Upcycling is quickly becoming an eco-chic concept where the old adage one man's junk is indeed another's treasure. In fact, connecting businesses that want to donate or sell their "trash" (this is really about re-thinking the concept of trash) to a business that can use it as a feedstock is the work of Recycle Solutions. The small entrepreneurship is working with Case Western Reserve University, Step 2 and others to offsite and locate a source for recycling their hard to's (also in this field is the municipal-serving Cuyahoga Solid Waste District and its new Special Waste Convenience Center). "We do a lot of connecting," explains Recycle Solutions' Paul Osan. "The other day we helped Lutheran Hospital pull out a bunch of metal lockers and found someone who wanted them. We've connected a stain glass company with a jewelry maker. I've seen so many 40-yard dumpsters at clean up sites that we could find a second home for."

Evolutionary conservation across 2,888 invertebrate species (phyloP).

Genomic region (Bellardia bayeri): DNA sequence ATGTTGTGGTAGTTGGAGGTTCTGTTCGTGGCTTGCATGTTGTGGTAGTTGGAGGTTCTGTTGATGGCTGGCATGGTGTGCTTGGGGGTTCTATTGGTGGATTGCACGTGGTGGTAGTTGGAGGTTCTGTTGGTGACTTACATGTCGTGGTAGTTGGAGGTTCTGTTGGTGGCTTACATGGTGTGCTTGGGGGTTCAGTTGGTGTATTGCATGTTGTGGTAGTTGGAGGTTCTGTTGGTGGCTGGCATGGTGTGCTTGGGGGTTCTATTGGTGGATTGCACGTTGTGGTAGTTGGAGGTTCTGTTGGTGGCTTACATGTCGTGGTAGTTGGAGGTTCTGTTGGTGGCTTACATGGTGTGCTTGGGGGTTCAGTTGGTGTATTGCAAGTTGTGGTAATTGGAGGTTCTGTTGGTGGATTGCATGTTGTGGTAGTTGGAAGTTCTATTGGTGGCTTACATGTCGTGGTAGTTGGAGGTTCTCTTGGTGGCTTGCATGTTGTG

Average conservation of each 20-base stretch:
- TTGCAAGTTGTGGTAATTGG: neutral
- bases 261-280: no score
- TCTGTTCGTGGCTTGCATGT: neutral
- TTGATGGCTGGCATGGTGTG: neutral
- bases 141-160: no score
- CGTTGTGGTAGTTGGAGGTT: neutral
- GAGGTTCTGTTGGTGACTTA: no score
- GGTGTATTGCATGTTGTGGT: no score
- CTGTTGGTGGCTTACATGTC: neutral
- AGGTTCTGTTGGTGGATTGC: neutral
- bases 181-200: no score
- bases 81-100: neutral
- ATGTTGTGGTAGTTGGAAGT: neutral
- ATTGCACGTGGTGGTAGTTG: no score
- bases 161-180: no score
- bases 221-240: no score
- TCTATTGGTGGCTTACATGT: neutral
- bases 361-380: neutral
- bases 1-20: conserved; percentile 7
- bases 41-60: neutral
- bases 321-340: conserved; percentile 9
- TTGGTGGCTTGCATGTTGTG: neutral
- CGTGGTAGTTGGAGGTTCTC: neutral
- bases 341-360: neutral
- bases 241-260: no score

When asked about upcycle or collaboration work in University Circle, UCI sustainability manager Chris Bongorno said their organization worked with Case to include other Circle institutions in its ongoing carpet recycling pick ups. Collaboration is a focus area of the University Circle green teams, where topics ranging from bike share to composting are mined for lessons (and hopefully implementation).